Appeal to retailers on the greening of the European economy by the food wastage reducing, but not only!

Appeal to retailers on the greening of the European economy by the food wastage reducing, but not only!

The 2012 Retail Forum was held on 9 October 2012 in Brussels. Organised by the European Commission and the European Retail Forum for sustainability, this high-level conference brought together representatives from business, civil society and European institutions, such as CRIOC (consumer organisations’ research and information centre), a GreenCook partner.

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What was the aim of this third Retail Forum? To demonstrate how retailers can be the spearhead in greening the European economy by reducing their carbon footprint, by offering more sustainable products and by helping consumers to reduce the amounts of food they waste!

Towards a sustainable and resource efficient European society and economy

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The speakers emphasised the significant contribution that retailers make to the European economy. Despite the current economic crisis, they have a duty to remain responsible players and actively fulfil their role in combating social problems, especially waste (of food and other commodities). Natural resources are dwindling and retailers are unanimous on the necessity of preserving them.

Retailers are invited to take action on various levels.

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(Download the PDF to find out more about the agreement reached by retailers with the aim of reducing their carbon footprint and reducing waste.)

- Their internal organisation

Retailers must commit to putting in place (and many have already done so) ambitious waste reduction and prevention programmes. These programmes concentrate on internal activities and the segments of the supply chain on which retailers can have a direct effect: logistics, product conception, packaging, recycling, etc.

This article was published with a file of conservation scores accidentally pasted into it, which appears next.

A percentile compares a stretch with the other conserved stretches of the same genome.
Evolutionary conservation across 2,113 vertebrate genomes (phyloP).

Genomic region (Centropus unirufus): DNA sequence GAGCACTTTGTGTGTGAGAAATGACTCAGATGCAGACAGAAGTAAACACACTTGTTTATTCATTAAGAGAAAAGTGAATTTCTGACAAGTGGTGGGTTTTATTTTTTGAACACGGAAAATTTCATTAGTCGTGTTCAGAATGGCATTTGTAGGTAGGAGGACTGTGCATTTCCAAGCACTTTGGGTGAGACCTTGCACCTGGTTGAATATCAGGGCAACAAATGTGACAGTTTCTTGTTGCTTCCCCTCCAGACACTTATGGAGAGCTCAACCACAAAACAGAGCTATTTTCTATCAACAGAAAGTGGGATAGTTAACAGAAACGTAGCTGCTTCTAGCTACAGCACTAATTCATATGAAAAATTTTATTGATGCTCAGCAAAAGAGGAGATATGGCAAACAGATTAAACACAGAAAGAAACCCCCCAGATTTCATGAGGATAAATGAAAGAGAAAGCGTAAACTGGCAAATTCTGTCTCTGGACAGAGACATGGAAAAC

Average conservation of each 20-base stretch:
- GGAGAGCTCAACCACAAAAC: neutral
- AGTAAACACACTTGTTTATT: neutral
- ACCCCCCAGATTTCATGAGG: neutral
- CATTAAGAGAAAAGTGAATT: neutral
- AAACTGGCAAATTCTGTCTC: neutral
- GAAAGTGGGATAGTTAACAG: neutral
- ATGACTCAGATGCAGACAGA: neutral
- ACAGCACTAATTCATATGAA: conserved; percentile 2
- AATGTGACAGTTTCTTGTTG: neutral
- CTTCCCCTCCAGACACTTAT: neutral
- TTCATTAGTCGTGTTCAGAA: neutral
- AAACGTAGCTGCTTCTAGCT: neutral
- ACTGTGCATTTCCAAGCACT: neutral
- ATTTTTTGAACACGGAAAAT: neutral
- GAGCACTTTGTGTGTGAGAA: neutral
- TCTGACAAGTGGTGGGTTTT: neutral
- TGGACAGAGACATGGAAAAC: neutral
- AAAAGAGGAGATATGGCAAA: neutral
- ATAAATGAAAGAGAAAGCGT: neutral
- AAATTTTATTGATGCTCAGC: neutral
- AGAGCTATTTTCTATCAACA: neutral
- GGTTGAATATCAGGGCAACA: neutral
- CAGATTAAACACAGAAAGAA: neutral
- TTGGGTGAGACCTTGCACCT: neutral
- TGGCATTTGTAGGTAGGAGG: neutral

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An essential aspect to develop is the reclamation of foodstuffs. Retailers must learn to see waste as a precious resource and take measures aimed, as far as is possible, at re-using unsold or unsellable foodstuffs in order to reduce their dependence on pure raw materials.

- With their suppliers

Retailers are encouraged to place their expertise at the service of their suppliers to help them improve their production processes with the aim of reducing the overall carbon footprint of their activities and the products they supply.

- With consumers

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Retailers have a mission to persuade, encourage and accompany consumers in their efforts to reduce their food waste. Thanks to their extensive knowledge of consumers, their proximity to them and their broad experience in communication and information with respect to them, the retail sector occupies a strategic position from which to act. How? By raising consumers’ awareness and explaining how to use and store food more efficiently. Moreover, retailers are in an excellent position to provide consumers with information about the meaning of the different types of expiration dates, and practical tips to reduce food waste, such as using shopping lists.

Within the framework of the Voluntary Agreement presented at the 2012 Retail Forum, retailers are also invited to carry out at least two awareness raising campaigns aimed at reducing irresponsible choices and poor management of foodstuffs between now and June 2014.

The GreenCook project in the spotlight

At this 2012 Retail Forum, Rob Buurman spoke in the name of CRIOC in the context of its partnership with GreenCook. He said that wasting foodstuffs, and also precious resources such as oil, soil and water, was an overriding issue. While in Africa there are people struggling to feed their families, in Europe we are throwing food away!

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Rob Buurman underlined the importance of raising the awareness of consumers, who generally underestimate the impact of their own behaviour and the scale of the problem. He went on to encourage retailers to provide information and advice that would enable consumers to manage their foodstuffs better, to gain a better understanding of the various dates on packaging; “Use before…” or “Best before…” or to plan their meals better.

Naturally, he called on retailers to improve their own internal management and to reduce waste at the agriculture and manufacturing stages. According to him, retailers should see the Voluntary Agreement presented at the Retail forum as a first good step towards more sustainable practices. He also hopes that other retailers will quickly follow suit.




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